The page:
The Cenote Labna-Ha only receives 30 visitors per day, so it is advisable to book on the web page above. The visit consists of entering with mask, snorkel and torch into the underground rivers that connect this beautiful covered cenote with 45 other cenotes in the area. A truly unforgettable experience!
The Cenote Yaxchen is a little marvel little visited, which looks more like a large lake surrounded by lush vegetation. We visit it to snorkel around it and discover the fish that swim in its exceptionally clear waters. One or two crocodiles live on its banks but we have no memory of them attacking anyone! Small wooden platforms have been set up around it, ideal for a cool picnic
The Gran Cenote is a superb natural well where you can swim in incredibly pure water. Its waters are turquoise blue and the cenote is open to the open air or covered with rocky walls, under which you can snorkel without the need to be an experienced swimmer. It is also possible to explore the corridors and bottoms of the cenote, diving with a tank, provided you are accompanied by a certified instructor. The place being particularly visited, it is preferable to go there at the opening.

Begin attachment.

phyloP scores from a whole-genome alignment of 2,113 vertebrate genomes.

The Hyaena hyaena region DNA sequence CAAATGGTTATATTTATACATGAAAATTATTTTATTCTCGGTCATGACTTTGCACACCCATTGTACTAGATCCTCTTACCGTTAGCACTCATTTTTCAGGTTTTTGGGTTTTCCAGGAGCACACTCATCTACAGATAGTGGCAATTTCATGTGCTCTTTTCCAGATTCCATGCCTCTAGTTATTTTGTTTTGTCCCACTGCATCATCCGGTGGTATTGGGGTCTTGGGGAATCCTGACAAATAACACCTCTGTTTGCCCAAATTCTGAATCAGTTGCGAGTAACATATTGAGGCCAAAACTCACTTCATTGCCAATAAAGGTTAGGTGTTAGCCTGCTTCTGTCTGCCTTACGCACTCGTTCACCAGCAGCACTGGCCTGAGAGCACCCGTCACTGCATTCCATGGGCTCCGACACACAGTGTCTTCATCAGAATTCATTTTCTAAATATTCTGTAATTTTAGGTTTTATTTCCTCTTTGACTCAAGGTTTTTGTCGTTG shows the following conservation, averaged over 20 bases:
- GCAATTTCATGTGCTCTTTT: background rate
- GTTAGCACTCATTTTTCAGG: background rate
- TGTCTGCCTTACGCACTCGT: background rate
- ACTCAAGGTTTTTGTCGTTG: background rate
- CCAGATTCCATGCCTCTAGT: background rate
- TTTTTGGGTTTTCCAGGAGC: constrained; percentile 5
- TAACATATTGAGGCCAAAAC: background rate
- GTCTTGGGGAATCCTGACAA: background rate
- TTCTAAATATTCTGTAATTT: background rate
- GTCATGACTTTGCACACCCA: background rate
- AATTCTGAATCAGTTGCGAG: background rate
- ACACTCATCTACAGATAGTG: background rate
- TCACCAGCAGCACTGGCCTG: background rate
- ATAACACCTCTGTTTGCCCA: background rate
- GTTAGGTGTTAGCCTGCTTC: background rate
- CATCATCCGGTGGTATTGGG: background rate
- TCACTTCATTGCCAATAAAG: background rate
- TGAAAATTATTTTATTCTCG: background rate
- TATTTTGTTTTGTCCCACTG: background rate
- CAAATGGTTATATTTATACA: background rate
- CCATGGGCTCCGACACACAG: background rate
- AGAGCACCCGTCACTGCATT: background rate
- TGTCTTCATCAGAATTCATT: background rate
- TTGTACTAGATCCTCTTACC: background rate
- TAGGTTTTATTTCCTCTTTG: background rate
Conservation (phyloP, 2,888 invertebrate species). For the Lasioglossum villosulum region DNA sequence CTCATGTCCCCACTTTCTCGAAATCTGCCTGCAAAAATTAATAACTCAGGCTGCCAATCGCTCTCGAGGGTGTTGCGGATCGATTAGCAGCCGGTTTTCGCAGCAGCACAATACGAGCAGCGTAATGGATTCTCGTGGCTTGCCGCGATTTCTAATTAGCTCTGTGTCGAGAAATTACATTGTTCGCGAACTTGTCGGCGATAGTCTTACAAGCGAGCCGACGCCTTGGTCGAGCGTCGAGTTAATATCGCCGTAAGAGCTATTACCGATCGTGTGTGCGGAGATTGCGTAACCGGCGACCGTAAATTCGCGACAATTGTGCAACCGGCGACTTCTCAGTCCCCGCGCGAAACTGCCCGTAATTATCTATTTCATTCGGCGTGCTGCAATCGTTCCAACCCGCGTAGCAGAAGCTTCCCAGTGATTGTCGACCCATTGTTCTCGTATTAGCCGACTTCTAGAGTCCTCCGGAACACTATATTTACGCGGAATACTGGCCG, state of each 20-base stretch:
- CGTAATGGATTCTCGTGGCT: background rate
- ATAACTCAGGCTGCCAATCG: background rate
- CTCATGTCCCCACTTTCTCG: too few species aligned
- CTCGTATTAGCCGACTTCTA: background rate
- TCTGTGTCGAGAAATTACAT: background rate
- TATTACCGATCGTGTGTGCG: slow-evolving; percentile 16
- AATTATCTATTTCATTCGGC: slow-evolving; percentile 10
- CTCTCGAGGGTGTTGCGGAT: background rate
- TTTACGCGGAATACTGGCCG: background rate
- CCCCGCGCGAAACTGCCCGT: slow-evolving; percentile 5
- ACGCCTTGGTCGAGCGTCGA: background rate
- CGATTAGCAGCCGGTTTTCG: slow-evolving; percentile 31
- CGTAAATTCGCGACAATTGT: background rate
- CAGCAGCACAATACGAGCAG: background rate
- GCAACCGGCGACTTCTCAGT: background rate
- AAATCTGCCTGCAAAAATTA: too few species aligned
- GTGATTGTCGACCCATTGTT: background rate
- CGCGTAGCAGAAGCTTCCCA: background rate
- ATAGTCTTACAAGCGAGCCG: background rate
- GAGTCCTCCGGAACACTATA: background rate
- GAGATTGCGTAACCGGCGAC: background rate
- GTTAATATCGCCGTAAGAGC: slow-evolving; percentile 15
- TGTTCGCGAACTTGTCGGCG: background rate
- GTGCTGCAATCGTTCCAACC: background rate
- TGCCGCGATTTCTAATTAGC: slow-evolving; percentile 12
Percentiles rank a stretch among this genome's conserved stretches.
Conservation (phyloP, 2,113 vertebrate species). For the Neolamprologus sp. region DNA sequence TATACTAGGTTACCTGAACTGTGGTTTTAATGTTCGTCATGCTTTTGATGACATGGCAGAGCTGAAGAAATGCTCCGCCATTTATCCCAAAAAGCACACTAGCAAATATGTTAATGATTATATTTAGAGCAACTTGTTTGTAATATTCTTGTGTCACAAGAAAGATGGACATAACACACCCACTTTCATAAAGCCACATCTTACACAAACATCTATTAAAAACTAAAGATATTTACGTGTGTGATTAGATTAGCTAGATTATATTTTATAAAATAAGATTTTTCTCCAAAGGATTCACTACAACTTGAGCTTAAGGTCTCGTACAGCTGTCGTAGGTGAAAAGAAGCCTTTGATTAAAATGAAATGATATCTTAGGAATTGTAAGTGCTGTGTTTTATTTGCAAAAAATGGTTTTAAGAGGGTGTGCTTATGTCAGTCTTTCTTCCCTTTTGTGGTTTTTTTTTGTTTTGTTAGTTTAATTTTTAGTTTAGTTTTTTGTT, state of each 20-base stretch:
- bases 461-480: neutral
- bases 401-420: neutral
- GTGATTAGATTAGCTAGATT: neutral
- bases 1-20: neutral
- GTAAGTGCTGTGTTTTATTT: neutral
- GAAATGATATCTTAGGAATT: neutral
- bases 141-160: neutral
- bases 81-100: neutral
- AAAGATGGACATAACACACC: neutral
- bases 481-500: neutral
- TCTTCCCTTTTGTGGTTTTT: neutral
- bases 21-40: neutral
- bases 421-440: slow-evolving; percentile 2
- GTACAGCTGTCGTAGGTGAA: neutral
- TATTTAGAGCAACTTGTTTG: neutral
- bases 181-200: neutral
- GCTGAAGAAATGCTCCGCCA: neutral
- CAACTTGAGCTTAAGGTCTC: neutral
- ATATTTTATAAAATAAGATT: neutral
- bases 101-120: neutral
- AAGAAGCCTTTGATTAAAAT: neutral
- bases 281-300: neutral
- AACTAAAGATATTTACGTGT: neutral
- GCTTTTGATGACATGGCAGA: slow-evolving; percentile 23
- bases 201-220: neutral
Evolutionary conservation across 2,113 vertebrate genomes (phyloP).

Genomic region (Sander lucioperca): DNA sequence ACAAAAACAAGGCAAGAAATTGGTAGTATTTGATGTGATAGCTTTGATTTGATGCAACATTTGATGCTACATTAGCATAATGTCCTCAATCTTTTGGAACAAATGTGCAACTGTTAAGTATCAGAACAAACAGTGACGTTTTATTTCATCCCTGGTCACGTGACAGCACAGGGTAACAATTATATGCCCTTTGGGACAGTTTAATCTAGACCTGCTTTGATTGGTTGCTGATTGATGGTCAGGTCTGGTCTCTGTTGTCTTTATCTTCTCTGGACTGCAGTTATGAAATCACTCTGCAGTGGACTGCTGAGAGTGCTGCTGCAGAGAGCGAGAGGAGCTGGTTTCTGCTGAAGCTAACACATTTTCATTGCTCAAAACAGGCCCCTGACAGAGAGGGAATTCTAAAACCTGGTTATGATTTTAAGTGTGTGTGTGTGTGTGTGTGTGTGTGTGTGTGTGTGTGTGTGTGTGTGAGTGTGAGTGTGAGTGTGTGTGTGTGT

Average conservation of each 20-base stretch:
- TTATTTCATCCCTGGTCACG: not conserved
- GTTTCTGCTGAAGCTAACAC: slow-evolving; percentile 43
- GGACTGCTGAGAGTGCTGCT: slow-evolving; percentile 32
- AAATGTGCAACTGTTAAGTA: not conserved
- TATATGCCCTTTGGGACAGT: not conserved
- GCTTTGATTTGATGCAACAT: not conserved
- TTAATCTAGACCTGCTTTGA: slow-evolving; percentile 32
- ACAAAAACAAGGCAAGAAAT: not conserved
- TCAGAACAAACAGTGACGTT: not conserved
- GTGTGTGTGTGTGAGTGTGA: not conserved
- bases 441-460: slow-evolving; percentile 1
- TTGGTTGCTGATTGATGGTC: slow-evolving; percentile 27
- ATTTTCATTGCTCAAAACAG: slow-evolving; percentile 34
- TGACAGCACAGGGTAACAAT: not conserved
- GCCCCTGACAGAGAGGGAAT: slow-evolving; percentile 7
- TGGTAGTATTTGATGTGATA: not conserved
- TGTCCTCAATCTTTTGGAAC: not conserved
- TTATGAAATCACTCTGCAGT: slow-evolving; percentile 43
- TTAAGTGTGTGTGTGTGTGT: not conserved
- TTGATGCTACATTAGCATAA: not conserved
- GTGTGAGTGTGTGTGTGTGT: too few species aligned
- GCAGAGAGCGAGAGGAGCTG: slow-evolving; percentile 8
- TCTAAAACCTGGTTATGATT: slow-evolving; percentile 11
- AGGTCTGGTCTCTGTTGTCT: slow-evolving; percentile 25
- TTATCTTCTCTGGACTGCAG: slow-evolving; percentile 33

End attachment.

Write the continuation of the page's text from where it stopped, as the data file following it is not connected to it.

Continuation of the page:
When? The best season to visit the Yucatán Peninsula is undoubtedly between November and February. At this time it is warm and beautiful, but the temperatures are tolerable for traveling, while during the hottest months of the year - from March to June - one sweats profusely. Of course, you can also visit the peninsula during the summer, but expect a few showers. It's also good to remember that March is the time of the American spring break. At this time, the Caribbean beaches, mainly Cancún and Playa del Carmen, are invaded by raging North American students
Getting there. The flight time from Paris to Cancun is about 11.5 hours.